While Bend’s whitewater park is the first to be created in Oregon, communities in Colorado, Wyoming, Idaho, Montana and Nevada have been leading the way in river improvements the past 20 years. In 2004, Reno, Nevada, opened the Truckee Whitewater Park, a river park that features 11 drop pools over a half-mile stretch of the Truckee River in the middle of Reno. Colorado towns such as Boulder, Golden, Salida and Cañon City reinvigorated their downtowns with whitewater parks built in the 1990s and early 2000s. And Boise is set to begin construction this fall on the Esther Simplot Park, a 55-acre land park on the east side of the Boise River that will feature fishing ponds, picnic areas, green spaces, shelters and natural riparian areas immediately next to the Boise River Park. Once the Esther Simplot Park is complete, the city looks to start Phase II of its whitewater park, which will include three more drops downriver and flat water ponds that boaters can paddle back upstream before running the rapids again.

“Phase II will be the wow factor here,” said Tom Governale, the superintendent of parks for the city of Boise. “We hope to host national and international competitions once that’s complete.”

The initial whitewater park in Boise was 16 years in the making, according to Governale. In the late 1990s, a group of paddlers came to the city and wanted to put boulders in the Boise River to create a low-tech rapids area.

“Well, you can’t just put rocks in the river,” Governale recalled with a laugh. “But out of that came a meeting, and then a steering committee and eventually a river-management plan.”

By 2003 a specific site on the Boise River was selected and conceptual plans were completed. After nine years of working with environmental groups, irrigation districts, private property owners and another municipality - the suburban community of Garden City sits on the west side of the Boise River - the whitewater park finally opened in June 2012 with two adjustable wave-makers. The park, which cost $3.6 million, is open year-round, though waves are limited in their scope during the fall and winter low-water season.

“My only complaint is that they didn’t build this 20 years ago,” said Webb, 32, a Boise kayaker who has been on the water since he was 12. “I’d be great by now.”

Although no official numbers yet exist - Governale says an economic impact on the Boise River Park is in the works - the park has become a go-to practice area for locals and a destination for out-of-town river junkies. Lunch breaks and after work can be crazy, Scarbrough and Webb say, with as many as 30 to 40 users rotating in and out of the waves.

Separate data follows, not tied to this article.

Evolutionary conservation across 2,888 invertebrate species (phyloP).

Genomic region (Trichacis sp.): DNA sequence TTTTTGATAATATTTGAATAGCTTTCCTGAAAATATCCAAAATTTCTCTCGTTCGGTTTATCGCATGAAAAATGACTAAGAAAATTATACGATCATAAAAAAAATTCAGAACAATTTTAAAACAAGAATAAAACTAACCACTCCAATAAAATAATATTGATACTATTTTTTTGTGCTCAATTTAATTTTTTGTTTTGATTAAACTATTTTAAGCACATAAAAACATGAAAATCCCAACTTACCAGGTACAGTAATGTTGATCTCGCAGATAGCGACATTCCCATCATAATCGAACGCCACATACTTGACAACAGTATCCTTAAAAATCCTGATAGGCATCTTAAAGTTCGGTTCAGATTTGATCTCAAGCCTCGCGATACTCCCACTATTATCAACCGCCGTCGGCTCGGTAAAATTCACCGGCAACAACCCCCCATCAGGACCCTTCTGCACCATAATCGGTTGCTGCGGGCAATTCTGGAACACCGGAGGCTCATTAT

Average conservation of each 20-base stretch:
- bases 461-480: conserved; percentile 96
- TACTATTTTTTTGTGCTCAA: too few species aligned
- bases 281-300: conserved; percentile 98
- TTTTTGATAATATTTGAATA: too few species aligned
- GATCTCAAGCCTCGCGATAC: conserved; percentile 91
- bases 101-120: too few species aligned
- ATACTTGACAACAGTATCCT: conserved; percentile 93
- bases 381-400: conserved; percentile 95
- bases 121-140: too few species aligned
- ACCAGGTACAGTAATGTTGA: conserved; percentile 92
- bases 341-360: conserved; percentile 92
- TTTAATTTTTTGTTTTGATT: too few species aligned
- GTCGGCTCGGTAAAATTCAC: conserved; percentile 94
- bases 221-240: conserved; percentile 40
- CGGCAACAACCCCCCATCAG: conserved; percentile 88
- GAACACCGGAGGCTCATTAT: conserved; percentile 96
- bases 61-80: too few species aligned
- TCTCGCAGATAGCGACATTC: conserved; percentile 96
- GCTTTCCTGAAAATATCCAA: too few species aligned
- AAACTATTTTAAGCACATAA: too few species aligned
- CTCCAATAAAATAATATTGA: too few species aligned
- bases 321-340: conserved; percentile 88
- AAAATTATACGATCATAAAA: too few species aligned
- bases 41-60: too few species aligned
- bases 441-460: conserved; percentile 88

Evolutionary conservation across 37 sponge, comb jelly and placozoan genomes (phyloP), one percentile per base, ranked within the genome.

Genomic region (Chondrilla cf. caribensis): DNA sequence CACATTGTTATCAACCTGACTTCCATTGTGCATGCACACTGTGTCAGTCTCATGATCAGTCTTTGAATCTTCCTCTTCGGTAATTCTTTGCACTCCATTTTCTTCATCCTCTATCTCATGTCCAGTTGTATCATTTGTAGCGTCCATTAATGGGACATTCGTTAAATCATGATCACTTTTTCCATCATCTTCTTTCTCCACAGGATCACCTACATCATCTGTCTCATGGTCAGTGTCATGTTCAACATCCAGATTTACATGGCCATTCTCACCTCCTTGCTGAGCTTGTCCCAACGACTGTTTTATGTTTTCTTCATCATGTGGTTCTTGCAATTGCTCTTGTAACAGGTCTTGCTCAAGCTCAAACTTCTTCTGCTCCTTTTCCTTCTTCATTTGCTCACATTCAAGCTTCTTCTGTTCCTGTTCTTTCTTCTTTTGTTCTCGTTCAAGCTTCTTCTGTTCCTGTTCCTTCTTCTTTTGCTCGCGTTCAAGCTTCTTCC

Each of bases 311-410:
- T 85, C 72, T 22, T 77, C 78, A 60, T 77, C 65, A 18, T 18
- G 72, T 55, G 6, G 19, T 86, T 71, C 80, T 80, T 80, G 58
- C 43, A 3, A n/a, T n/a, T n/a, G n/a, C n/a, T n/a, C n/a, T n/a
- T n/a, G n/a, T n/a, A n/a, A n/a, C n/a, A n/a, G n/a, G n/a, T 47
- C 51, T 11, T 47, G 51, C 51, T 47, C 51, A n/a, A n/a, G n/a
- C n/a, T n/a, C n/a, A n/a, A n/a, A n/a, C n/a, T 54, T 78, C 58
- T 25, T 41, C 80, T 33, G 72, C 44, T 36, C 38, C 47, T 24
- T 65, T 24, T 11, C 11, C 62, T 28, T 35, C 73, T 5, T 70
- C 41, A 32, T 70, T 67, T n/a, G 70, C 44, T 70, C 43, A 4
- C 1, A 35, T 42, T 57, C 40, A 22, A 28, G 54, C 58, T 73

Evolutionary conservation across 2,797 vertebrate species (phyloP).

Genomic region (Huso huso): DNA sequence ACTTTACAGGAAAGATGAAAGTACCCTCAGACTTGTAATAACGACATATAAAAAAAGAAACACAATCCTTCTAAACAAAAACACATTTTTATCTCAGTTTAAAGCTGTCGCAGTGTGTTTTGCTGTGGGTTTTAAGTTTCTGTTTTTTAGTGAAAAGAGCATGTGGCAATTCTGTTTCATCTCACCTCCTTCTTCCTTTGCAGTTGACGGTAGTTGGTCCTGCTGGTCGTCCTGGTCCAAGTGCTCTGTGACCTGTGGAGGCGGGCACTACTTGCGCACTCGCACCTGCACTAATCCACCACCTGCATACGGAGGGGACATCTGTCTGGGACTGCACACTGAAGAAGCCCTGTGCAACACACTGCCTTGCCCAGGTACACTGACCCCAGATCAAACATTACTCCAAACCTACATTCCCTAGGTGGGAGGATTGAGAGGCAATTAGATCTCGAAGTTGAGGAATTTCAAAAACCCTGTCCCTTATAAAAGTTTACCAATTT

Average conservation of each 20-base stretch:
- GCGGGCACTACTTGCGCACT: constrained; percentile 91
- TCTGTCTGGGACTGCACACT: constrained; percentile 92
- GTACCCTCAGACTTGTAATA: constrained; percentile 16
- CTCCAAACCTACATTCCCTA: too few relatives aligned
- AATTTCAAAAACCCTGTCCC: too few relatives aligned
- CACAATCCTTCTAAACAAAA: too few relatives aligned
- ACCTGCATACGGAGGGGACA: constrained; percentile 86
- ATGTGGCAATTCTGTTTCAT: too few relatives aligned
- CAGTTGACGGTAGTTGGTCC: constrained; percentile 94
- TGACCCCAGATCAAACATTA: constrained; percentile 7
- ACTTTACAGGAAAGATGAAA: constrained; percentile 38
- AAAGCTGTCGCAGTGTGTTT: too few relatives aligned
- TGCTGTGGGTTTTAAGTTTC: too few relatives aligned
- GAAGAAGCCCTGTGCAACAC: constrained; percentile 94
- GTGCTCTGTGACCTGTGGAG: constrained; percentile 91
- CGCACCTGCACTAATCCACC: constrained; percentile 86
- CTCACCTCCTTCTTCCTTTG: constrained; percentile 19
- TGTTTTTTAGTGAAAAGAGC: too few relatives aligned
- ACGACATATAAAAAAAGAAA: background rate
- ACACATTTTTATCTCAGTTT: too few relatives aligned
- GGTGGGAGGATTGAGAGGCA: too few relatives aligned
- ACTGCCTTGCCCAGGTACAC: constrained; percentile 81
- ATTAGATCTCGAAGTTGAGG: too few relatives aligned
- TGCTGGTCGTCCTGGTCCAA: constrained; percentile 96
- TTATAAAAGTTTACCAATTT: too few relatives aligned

“We usually come out early Sunday when everyone’s still hungover,” Webb cracked.

“The beauty of this park is you can get on the river and not make a whole day of it,” Scarbrough added. “Sometimes you want to go up to the North Fork of the Payette and spend all Saturday up there. But if you can’t, you can still get out here (at the Boise River Park) and play around if you only have an hour or two.”

Surfers, wave gods and crowd control

The park has not been without challenges, several of which Bend would be smart to take note of, says Webb, who lived in Bend in 2010. For one, the park has attracted not just kayakers but surfers, boogie-boarders and stand-up paddlers, all of whom have different wave preferences.

“When you get that many people involved, there’s a lot of different wants,” Webb said.

To accommodate the different river sports, the park typically creates more favorable waves for surfers on Tuesdays and Thursdays and more kayak-friendly waves on Mondays and Wednesdays. Friday through Sunday are hybrid days or the wave technician’s choice. The “wave gods” post short videos on Facebook explaining the day’s wave and water flow. Active - and often animated - discussions usually follow.

“I prefer those hybrid days on the weekend,” Webb explained. “That way you at least make everybody somewhat happy.”

Crowds can also be an issue, especially if there is nowhere for them to gather, Governale said.